What did the Kavanaugh controversy tell us about our historical moment? It underscored what we already know, that America is politically and culturally divided and that activists and the two parties don’t just disagree with but dislike and distrust each other. We know also the Supreme Court has come to be seen not only as a constitutional (and inevitably political) body but as a cultural body. It follows cultural currents, moods, assumptions. It has frequently brushed past the concept of democratic modesty to make decisions that would most peacefully be left to the people, at the ballot box, after national debate. So citizens will experience the court as having great power over their lives, and nominations to the court will inevitably draw passion. And this was a fifth conservative seat on a nine-person court.
But the Kavanaugh hearings had some new elements. There were no boundaries on inquiry, no bowing to the idea of a private self. Accusations were made about the wording of captions under yearbook photos. The Senate showed a decline in public standards of decorum. A significant number of senators no longer even pretend to have class or imitate fairness. The screaming from the first seconds of the first hearings, the coordinated interruptions, the insistent rudeness and accusatory tones—none of it looked like the workings of the ordered democracy that has been the envy of the world.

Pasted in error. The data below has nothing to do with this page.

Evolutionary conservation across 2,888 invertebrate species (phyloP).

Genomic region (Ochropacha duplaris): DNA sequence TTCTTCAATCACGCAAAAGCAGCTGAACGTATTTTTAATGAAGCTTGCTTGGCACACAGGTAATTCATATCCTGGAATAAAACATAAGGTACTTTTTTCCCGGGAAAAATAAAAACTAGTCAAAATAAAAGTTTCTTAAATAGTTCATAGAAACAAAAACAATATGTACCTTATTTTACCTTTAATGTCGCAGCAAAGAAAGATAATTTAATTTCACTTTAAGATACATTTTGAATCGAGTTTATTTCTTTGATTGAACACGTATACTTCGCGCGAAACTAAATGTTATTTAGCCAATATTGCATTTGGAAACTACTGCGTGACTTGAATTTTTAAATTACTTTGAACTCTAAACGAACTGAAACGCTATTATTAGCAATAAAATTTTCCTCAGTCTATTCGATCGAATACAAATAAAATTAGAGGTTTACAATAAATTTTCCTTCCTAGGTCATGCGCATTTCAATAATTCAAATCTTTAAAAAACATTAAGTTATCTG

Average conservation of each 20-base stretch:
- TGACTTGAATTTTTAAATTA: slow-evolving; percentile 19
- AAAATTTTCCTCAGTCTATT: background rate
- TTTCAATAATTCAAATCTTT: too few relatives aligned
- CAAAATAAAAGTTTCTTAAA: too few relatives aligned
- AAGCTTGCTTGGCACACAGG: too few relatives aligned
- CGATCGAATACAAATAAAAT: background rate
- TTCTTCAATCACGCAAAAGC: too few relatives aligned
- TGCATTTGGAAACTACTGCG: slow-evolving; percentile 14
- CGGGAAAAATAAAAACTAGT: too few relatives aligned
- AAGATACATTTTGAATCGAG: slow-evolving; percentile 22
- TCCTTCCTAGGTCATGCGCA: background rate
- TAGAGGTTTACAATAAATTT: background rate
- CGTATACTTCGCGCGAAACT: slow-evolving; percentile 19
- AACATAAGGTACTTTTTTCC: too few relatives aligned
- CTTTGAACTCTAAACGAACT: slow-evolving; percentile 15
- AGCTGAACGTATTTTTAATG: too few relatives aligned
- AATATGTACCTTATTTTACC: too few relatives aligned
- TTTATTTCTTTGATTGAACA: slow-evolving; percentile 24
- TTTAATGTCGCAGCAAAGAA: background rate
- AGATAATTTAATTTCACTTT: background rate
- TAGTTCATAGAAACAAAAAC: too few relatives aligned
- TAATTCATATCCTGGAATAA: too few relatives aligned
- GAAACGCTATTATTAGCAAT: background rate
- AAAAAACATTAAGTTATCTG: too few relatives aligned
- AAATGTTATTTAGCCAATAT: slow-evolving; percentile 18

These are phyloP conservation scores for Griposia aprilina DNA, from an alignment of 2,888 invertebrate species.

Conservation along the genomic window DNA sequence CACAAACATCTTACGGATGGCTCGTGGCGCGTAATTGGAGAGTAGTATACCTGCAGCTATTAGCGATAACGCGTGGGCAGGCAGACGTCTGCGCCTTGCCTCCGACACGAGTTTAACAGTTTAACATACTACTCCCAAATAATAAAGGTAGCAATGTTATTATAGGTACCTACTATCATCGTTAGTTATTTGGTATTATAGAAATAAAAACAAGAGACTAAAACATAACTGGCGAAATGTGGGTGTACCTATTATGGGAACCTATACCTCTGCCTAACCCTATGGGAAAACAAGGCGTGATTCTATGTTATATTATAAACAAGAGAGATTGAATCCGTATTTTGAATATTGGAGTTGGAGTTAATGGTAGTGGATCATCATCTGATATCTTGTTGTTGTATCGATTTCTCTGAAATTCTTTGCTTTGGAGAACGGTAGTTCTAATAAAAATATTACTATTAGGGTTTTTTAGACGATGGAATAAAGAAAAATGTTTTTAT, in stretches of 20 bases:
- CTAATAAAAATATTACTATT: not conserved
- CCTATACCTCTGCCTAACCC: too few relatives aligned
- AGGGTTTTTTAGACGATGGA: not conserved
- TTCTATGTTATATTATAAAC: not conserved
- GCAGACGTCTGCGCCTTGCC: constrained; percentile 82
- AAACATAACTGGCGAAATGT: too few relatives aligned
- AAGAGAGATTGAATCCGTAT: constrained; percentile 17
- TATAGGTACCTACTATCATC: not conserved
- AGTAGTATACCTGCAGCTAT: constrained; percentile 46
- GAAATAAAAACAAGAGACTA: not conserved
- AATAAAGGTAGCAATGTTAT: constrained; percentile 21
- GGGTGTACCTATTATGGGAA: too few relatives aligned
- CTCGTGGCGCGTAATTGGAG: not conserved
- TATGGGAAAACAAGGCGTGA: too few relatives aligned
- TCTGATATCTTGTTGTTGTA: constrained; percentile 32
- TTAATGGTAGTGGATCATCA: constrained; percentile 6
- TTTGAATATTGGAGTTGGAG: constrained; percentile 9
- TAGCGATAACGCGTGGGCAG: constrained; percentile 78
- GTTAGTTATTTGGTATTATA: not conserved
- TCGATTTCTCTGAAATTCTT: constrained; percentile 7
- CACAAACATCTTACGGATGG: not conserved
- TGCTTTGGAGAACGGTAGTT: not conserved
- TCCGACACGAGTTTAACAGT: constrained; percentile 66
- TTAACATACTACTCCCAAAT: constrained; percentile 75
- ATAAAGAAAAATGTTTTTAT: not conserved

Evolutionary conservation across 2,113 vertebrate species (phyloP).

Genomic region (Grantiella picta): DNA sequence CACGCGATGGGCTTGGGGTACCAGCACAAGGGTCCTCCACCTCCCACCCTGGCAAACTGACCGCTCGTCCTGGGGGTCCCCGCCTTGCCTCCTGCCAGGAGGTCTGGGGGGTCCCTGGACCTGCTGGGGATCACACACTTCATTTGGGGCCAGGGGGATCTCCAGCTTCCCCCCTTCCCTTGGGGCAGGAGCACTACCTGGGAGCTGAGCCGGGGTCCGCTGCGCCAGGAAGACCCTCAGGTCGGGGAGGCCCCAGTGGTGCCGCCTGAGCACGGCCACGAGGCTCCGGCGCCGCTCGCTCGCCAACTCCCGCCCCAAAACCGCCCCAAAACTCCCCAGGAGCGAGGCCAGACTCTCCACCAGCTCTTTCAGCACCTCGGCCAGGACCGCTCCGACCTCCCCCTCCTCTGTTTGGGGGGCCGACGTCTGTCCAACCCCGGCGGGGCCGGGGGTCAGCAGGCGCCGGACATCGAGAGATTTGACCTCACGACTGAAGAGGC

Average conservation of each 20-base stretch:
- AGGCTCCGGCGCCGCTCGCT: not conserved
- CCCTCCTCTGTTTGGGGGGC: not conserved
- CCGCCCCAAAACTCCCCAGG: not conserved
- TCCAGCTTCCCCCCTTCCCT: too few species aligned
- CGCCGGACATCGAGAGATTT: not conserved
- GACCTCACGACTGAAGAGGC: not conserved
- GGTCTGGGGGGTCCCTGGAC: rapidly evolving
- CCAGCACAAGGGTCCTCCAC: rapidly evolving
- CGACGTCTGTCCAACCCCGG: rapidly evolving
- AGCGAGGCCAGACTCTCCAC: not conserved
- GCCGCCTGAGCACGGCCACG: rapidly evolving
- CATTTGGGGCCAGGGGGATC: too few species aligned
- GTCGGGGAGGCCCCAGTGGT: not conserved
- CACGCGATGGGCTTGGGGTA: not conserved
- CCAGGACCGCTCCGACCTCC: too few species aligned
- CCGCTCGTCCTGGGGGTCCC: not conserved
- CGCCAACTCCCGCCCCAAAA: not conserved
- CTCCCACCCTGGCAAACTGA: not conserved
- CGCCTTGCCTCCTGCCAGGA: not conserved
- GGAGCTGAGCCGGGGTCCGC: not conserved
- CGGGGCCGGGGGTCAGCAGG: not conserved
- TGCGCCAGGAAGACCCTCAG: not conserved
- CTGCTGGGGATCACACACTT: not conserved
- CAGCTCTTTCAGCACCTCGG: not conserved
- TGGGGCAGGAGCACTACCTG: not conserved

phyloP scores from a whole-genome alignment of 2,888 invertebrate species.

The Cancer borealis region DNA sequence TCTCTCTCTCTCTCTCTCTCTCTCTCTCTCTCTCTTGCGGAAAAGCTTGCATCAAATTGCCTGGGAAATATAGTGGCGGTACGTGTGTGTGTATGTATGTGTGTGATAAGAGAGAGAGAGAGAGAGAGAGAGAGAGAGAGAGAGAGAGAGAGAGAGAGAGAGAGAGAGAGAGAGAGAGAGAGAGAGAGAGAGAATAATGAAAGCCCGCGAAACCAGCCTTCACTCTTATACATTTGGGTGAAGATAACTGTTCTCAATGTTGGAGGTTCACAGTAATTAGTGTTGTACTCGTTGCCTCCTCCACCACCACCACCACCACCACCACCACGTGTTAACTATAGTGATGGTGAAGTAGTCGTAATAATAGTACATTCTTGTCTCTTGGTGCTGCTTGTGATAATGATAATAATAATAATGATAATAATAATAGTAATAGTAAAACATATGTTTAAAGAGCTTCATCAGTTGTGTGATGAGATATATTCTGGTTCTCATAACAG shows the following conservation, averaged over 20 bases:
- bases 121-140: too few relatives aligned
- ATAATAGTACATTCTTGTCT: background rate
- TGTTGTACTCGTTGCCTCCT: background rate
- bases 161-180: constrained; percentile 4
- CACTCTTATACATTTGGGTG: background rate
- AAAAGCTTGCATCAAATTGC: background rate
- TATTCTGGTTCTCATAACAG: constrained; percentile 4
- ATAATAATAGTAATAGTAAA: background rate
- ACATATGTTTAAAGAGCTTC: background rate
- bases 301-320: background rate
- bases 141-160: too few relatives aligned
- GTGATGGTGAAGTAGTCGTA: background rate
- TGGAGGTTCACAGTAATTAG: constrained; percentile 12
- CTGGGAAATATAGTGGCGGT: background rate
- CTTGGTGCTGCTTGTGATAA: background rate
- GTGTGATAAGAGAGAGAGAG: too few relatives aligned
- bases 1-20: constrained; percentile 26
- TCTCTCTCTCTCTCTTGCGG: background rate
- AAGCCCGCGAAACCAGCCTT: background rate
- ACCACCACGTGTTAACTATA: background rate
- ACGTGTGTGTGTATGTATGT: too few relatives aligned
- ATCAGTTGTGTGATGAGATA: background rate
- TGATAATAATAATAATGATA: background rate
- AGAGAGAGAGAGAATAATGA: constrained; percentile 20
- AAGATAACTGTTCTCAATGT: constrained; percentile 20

Two Republican senators this week wrote to me with a sound of mourning. One found it “amazing” and “terrifying” that “seemingly, and without very much thought, nearly half the United States Senate has abandoned the presumption of innocence in this country, all to achieve a political goal.” The other cited “a truly disturbing result: One of the great political parties abandoning the Constitutionally-based traditions of due process and presumption of innocence.”
At the very least, Senate Democrats overplayed their hand.
My bias in cases of sexual abuse and assault, and it is a bias, is in favor of the woman. I give her words greater weight because I have not in my personal experience seen women lie about such allegations, and I know the reasons they have, in the past, kept silent. If you know your biases and are serious, you will try to be fair—not to overcorrect but to maintain standards. On Sept. 16, the day the charges made by Christine Blasey Ford appeared in the Washington Post, I was certain that more witnesses and information would come forward. We would see where justice lay. The great virtue of the #MeToo movement is that the whole phenomenon was broken open by numbers and patterns—numbers of victims, patterns of behavior, and the deep reporting that uncovered both. In this case great reporters tried to nail down Ms. Ford’s story. But they did not succeed. The New Yorker story that followed was dramatic but unpersuasive, a hand grenade whose pin could not be pulled. The final allegation, about rape-train parties and spiked punch, was not in the least credible.
It was Ms. Ford’s story that was compelling, but in need of support or corroboration. It did not come.
It was a woman who redeemed the situation, Sen. Susan Collins of Maine. In her remarks announcing her vote, she showed a wholly unusual respect for the American people, and for the Senate itself, by actually explaining her thinking. Under intense pressure, her remarks were not about her emotions. She weighed the evidence, in contrast, say, to Sen. Cory Booker, who attempted to derail the hearings from the start and along the way compared himself to Spartacus. Though Spartacus was a hero, not a malignant buffoon.